or if you have the original sources, look at them where you will find
    record layouts.

  6. Re: Dat Files

    On Aug 26, 4:23 pm, Chico Che wrote:
    > Bob Gezelter wrote in news:67f8fafd-9a50-4372-9661-
    > 0766d8f24...@d1g2000hsg.googlegroups.com:
    >
    > > sequential or indexed

    >
    > Thanks a lot for your help, the ANALYZE/RMS does give you info I needed.
    > One question, I get fields that fit but at end it seems there is extra data
    > that seems it's like comment or addl desc but no point in the analyze
    > command that gives me this. Any ideas?


    Chico,

    ANALYZE/RMS will report information about the keyed fields, namely the
    fields that are accessible using indexed operations. ANALYZE/RMS
    cannot display any information about the non-key fields in the file,
    as that information is not present in the file.

    As Richard has mentioned in his response, that information must be
    retrieved from the source code or similar source.

    - Bob Gezelter, http://www.rlgsc.com

  7. Re: Dat Files

    In article , Chico Che writes:
    > I have an OpenVMS Alpah System that has RMS data files. I have a .dat file
    > that if edited you can see clearly fixed length fields in there. The
    > question I have where would I find the files that would tell me what field
    > is what and the length of that field. So I can know the data structure of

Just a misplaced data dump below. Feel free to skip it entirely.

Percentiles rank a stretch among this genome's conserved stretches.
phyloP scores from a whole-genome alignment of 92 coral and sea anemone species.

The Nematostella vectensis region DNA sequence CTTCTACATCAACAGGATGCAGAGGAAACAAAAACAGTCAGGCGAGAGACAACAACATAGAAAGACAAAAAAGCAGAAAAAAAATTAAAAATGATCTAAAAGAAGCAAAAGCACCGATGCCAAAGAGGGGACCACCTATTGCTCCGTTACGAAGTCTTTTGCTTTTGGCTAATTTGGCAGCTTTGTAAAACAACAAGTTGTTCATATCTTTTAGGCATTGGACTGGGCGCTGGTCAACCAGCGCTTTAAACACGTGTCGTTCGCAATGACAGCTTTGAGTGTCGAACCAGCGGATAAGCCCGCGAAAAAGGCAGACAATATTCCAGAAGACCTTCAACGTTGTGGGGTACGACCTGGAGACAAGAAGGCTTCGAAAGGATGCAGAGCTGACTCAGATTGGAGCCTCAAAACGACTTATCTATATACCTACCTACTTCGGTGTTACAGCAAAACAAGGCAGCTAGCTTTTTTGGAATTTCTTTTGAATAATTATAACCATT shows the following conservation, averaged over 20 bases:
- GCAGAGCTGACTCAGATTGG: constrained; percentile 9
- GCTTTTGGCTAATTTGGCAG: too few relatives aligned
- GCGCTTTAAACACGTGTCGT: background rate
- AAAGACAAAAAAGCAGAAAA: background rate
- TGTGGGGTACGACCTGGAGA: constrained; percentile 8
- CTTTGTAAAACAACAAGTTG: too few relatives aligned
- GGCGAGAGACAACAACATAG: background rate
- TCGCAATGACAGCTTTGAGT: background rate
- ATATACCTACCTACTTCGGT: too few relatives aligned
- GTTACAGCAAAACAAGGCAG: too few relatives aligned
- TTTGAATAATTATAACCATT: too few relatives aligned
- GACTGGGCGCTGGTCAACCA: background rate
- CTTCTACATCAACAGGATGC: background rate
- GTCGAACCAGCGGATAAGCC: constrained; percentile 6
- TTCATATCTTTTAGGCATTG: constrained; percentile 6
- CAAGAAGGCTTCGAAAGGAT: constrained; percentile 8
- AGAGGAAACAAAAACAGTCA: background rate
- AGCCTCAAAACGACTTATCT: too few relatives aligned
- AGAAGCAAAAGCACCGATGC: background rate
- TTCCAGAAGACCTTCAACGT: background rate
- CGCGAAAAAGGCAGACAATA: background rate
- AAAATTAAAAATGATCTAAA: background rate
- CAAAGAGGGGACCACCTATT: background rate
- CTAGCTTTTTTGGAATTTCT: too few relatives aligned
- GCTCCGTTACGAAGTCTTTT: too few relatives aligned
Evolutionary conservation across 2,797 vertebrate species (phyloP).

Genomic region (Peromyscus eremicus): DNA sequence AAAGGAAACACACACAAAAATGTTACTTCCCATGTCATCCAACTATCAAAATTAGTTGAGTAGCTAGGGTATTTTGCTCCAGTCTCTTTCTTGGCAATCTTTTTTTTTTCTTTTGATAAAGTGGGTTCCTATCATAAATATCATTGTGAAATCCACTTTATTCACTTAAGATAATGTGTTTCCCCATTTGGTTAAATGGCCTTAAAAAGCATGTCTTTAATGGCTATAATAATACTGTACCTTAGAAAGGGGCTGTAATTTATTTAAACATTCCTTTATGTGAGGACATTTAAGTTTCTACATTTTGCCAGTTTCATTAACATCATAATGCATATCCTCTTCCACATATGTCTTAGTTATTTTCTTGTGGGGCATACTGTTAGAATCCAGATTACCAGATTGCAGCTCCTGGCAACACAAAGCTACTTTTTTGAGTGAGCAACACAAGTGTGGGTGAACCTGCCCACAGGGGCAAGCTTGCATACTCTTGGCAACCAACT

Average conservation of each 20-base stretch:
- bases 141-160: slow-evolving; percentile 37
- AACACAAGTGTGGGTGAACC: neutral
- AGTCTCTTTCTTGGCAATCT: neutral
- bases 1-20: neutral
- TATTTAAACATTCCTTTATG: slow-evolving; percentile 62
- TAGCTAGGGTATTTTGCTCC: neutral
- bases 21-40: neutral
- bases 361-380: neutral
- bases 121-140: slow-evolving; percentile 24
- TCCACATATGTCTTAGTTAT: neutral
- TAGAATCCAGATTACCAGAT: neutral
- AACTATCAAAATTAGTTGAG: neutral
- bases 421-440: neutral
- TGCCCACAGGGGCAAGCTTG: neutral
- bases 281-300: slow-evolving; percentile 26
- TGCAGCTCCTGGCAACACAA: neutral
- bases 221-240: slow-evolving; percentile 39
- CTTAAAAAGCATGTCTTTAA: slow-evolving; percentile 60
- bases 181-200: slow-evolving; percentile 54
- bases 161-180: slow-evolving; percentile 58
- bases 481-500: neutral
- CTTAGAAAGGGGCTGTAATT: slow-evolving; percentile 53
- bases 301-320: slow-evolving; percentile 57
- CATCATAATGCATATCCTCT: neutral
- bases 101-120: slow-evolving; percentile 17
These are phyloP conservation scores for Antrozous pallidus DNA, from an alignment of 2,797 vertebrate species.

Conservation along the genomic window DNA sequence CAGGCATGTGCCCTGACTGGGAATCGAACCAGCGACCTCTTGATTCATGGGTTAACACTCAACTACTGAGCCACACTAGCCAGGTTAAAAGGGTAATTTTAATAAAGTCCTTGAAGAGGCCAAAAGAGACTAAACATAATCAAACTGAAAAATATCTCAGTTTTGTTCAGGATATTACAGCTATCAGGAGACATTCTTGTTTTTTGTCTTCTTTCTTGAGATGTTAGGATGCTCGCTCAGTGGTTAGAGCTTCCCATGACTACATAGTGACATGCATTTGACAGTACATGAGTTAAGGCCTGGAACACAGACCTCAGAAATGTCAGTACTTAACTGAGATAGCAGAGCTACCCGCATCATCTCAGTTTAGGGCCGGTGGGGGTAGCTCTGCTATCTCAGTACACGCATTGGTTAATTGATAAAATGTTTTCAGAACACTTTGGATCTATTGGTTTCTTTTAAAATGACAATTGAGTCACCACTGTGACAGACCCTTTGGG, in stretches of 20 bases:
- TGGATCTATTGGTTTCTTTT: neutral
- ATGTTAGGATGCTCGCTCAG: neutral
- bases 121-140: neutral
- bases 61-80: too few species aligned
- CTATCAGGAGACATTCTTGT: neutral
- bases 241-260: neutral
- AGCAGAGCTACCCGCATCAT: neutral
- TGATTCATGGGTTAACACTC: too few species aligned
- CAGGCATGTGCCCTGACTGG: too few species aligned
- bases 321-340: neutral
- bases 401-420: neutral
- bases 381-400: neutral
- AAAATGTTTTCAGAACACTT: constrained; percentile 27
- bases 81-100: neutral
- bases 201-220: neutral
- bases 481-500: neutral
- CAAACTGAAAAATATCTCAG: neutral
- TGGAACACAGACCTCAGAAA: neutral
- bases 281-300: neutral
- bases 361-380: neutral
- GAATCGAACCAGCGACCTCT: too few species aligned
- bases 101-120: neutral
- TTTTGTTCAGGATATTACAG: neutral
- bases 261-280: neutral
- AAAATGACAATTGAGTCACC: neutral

> the dat file.


    Nit: almost all files on a VMS system are RMS files.

    You probably need to look at the source program that wrote it. If RMS
    is tracking it as fixed length records, then divisions within the
    record are unknown to the OS. If RMS is tracking it as a
    keyed-indexed file then only the key field(s) are known to the OS.

    DIRECTORY/FULL will show you how RMS is tracking it. ANALYZE/RMS/FDL
    will write an .FDL file describing the known details, which is
    usefull if it is keyed.


  8. Re: Dat Files

    Chico Che wrote:
    >
    > I have an OpenVMS Alpah System that has RMS data files. I have a .dat file
    > that if edited you can see clearly fixed length fields in there. The
    > question I have where would I find the files that would tell me what field
    > is what and the length of that field. So I can know the data structure of
    > the dat file.


    As others have pointed out, the actual data format in the files will be
    defined by the programs which use them. So, you will likely need to
    examine some source code.

    That said, if a product called Datatrieve is installed, there may
    already by definitions for those files in the Datatrieve dictionary.

    See if you have a "DATA[TRIEVE]" verb (can be shortened to DATA,
    obviously), or look at DIR SYS$SYSTEMTR* and see if anything gets
    listed. That will tell you if Datatrieve is there. If it is, try to RUN
    it.

    The program development environment, if any, on the machine may include
    the old CDD product (Common Data Dictionary) which provides a common
    data format repository for programming language compilers as well as for
    Datatrieve. I believe the program to seek is DMU ( DIR SYS$SYSTEMMU*),
    but that may be wrong. It's been a while since I dealt with that one. If
    you find it, poke around in its on-line HELP and see if you can figure
    out how it works.

    Hope this helps...

    D.J.D.